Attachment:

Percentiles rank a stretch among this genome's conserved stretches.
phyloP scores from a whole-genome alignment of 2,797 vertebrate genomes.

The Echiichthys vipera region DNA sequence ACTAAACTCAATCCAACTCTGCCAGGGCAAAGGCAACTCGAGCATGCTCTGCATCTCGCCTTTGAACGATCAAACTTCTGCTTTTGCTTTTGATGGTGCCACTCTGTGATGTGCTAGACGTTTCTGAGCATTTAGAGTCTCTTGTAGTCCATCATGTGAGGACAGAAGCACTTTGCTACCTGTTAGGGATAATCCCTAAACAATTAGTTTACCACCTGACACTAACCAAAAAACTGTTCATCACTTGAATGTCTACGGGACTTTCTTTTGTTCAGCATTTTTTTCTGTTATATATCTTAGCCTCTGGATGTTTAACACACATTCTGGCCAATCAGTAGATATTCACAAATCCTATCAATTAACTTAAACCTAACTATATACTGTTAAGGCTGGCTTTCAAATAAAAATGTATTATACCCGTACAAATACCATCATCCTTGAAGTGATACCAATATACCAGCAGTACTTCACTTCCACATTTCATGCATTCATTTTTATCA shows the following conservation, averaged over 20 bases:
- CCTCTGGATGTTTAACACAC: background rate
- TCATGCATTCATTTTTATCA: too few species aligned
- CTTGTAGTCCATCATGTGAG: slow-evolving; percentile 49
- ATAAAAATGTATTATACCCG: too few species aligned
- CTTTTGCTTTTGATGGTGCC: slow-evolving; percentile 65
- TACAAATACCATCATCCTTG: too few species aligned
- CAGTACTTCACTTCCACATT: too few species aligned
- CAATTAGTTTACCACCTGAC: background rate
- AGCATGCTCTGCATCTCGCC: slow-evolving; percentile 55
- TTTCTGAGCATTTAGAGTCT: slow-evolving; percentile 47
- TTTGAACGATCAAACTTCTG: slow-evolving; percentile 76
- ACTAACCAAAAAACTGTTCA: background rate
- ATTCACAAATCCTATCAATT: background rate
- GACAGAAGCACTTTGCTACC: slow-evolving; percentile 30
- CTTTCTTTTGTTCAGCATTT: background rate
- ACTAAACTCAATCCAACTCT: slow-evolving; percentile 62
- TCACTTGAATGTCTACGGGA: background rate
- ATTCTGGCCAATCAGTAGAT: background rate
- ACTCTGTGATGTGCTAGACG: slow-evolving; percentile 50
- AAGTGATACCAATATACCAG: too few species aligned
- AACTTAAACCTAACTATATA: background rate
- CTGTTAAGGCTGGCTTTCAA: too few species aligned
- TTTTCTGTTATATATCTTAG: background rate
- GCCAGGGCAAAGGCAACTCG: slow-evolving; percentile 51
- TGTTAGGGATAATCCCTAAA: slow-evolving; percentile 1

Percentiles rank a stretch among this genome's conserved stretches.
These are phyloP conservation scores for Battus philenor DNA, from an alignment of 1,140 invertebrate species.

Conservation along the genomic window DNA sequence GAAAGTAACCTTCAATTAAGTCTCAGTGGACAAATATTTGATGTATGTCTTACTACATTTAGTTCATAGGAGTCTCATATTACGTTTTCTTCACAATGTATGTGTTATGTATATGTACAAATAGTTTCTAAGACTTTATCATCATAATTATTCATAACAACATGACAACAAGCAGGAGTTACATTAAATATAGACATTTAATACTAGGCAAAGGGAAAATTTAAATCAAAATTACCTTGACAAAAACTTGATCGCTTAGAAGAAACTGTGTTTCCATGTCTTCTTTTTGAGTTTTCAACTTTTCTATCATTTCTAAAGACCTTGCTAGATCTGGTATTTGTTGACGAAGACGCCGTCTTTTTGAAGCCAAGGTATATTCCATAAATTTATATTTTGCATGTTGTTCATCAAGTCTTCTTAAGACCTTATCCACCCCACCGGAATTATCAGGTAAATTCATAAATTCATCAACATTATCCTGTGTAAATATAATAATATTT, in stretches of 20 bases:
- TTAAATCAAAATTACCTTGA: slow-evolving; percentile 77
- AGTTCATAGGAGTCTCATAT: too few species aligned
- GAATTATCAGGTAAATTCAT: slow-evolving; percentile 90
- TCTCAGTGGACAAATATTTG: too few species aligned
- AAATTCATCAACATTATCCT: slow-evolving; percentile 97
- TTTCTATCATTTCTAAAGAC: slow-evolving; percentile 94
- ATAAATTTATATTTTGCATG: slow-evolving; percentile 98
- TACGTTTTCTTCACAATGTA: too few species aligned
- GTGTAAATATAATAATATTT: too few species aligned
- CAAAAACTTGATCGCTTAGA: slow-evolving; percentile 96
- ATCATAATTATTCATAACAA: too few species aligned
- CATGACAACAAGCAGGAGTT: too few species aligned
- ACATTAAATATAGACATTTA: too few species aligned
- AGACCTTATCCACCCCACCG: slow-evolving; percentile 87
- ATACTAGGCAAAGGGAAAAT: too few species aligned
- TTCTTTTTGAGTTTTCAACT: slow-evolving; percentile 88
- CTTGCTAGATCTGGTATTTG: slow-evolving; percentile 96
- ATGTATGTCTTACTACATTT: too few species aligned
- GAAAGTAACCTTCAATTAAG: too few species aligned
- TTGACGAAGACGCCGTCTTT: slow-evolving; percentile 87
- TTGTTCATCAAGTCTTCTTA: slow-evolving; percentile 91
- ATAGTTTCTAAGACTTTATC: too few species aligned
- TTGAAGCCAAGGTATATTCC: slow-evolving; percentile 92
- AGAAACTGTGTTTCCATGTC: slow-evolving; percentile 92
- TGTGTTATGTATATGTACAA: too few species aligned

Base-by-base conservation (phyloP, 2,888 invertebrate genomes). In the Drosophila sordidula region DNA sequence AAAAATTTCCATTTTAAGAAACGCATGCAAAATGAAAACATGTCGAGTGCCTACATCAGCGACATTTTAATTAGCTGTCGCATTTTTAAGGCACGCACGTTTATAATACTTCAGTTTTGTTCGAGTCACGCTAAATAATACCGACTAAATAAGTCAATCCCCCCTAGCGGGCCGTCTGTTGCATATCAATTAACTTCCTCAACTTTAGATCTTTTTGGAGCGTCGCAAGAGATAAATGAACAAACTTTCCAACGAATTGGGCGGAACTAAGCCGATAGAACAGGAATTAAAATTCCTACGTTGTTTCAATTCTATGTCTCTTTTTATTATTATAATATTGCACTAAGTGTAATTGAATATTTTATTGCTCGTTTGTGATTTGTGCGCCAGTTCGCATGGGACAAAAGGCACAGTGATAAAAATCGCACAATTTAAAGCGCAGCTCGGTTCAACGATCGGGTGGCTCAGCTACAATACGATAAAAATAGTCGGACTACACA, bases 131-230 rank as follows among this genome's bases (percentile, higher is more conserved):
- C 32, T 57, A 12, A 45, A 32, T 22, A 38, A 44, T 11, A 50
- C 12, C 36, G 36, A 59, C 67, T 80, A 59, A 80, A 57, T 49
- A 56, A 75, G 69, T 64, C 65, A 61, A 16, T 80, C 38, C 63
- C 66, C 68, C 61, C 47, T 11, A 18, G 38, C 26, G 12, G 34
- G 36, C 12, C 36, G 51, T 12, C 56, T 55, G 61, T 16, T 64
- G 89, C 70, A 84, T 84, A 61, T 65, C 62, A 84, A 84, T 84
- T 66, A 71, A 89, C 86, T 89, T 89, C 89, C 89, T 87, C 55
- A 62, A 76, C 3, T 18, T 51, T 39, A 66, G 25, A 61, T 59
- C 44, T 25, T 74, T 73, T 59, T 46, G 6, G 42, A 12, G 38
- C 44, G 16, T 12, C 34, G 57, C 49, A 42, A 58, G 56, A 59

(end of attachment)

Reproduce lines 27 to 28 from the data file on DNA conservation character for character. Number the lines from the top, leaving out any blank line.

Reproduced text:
- GCCAGGGCAAAGGCAACTCG: slow-evolving; percentile 51
- TGTTAGGGATAATCCCTAAA: slow-evolving; percentile 1